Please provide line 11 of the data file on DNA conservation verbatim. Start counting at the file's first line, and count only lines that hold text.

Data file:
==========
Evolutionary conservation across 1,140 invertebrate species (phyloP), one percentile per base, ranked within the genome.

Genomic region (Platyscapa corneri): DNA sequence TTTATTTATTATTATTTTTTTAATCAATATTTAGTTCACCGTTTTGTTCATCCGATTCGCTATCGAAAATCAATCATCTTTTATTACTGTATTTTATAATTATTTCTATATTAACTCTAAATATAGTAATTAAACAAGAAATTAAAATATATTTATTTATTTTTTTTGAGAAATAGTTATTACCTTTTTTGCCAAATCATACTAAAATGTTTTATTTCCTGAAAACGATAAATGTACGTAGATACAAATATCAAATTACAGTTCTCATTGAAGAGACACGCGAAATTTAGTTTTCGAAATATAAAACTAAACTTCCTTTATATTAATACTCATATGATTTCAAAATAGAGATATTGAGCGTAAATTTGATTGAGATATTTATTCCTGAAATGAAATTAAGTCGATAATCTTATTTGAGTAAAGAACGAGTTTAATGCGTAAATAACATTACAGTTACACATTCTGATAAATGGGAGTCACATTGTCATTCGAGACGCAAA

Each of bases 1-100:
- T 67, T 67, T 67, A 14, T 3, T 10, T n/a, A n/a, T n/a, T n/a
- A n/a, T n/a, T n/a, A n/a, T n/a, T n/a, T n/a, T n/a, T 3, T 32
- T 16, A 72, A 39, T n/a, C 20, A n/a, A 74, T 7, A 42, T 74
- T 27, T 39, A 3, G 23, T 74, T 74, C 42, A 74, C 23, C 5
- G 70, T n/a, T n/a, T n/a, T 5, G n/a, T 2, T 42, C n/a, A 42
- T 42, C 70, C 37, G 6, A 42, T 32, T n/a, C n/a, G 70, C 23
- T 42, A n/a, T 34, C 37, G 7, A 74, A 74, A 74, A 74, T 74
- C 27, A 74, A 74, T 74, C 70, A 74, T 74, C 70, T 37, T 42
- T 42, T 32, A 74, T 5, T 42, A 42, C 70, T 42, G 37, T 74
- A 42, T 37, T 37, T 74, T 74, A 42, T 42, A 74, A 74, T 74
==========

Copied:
- C 27, A 74, A 74, T 74, C 70, A 74, T 74, C 70, T 37, T 42